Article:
6 Tips for Using Social Media to Boost Sales [Inc.]

Social MediaJust because your sales reps make LinkedIn connection requests daily and tweet company news from time to time doesn’t mean they leverage social selling. And if they’re not leveraging social selling, they could be missing out on deals.

Coach your team on implementing some of the tips LevelEleven CEO Bob Marsh shares in his recent Inc. post, and you’ll make sure that’s not the case. You’ll prep your team to get the most out of channels like LinkedIn and Twitter and to do so in ways that will boost sales.

Here’s an excerpt from the post that shares some of those tips:

1. Make initial connections on LinkedIn

What’s the key to sales and networking, regardless of whether or not you’re online? Making strong connections. Beef up your LinkedIn connections as much as you can on your own, but don’t be afraid to ask a colleague (or old coworker, boss, friend, even uncle!) to make an introduction on your behalf to a prospect you’re trying to connect with online. As long as the introduction is genuine and personable — not overtly promotional — it actually works.

It’s also important to note that LinkedIn is not only great for making those connections, but setting up first touch points. For example, if you’re having a difficult time reaching a prospect over the phone, simply view their LinkedIn profile. Our sales reps have great success with this tactic, as the LinkedIn page visit alert gets the sales rep’s name on the prospect’s radar and increases the likelihood of a returned call. Of course, a short message and/or connection request can also work well in cases where you’re looking for something stronger than a page view.


2. Find shared interests and backgrounds

Before you begin pitching people over LinkedIn, or even communicating via Twitter, take the time to do your homework. Did you go to the same college, grow up in the same area, or know some people in common? Look for similarities that could open a relevant conversation that’s unrelated to your business. Find meaningful information on your prospect that might establish a personal connection. Then begin your outreach online by citing that shared interest or background.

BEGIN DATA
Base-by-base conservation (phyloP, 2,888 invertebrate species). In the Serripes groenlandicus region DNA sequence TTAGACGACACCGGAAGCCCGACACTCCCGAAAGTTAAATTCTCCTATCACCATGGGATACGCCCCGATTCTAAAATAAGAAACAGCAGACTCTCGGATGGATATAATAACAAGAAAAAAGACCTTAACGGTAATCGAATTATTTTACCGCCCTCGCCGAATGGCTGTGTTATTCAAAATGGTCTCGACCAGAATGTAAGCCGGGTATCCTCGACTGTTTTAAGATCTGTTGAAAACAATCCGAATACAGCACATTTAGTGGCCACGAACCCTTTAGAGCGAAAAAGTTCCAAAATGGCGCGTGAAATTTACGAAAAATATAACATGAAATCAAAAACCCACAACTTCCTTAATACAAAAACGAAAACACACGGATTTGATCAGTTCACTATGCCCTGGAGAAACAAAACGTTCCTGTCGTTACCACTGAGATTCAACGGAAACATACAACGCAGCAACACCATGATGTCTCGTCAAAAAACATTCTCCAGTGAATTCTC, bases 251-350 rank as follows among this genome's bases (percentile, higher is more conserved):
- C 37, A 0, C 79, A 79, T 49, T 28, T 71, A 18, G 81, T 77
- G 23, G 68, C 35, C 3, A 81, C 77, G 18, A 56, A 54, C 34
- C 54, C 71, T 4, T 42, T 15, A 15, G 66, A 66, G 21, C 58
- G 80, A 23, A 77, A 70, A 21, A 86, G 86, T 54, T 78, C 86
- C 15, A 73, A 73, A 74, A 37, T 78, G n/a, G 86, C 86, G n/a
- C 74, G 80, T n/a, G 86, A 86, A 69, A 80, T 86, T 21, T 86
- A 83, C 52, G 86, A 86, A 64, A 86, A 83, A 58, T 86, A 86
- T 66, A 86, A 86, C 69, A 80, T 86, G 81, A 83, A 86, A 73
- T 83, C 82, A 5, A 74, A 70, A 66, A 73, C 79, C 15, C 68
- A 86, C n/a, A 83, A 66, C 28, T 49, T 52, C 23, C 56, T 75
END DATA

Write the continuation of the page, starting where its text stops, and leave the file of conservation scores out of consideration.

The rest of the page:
If you don’t have a shared connection, you can also just leverage any information that the prospect is likely to be passionate about. For example, it’s almost time for March Madness, and most people who went to large universities have great pride in their alma mater. Find out if any of your prospects attended one of the schools in this year’s NCAA Tournament, and open your introductory pitch with a line about the upcoming games.

3. Audit your LinkedIn appearance

Most people on LinkedIn display profile pages indicating they’re looking for employment. Create a profile instead that cements your expertise. Let contacts identify your online presence as belonging to a thought leader, not a job seeker.


4. Become part of ongoing Twitter conversations

On Twitter, make sure you’re able to keep up with discussions and respond to industry-related posts in real time. Don’t publish tweets solely featuring your own thoughts, either. Have conversations, and retweet regularly. For every tweet you publish, there should be at least three tweets that come from other sources, such as those mentioning or linking to trending articles, good quotes, or interesting statistics. Communicate with prospects and clients, comment on hot topics or even share some of your sales team’s fun personality with more casual posts.


5. Don’t limit social selling to prospecting

At its core, social selling certainly helps sales reps identify and pitch new leads, but social media channels can impact sales throughout the entire process. For example, say a contact has started to fade or become increasingly less responsive. Retweet them, or comment on one of their LinkedIn posts to get back on their radar. Social media channels offer another touch point between sales reps and those key decision-makers.


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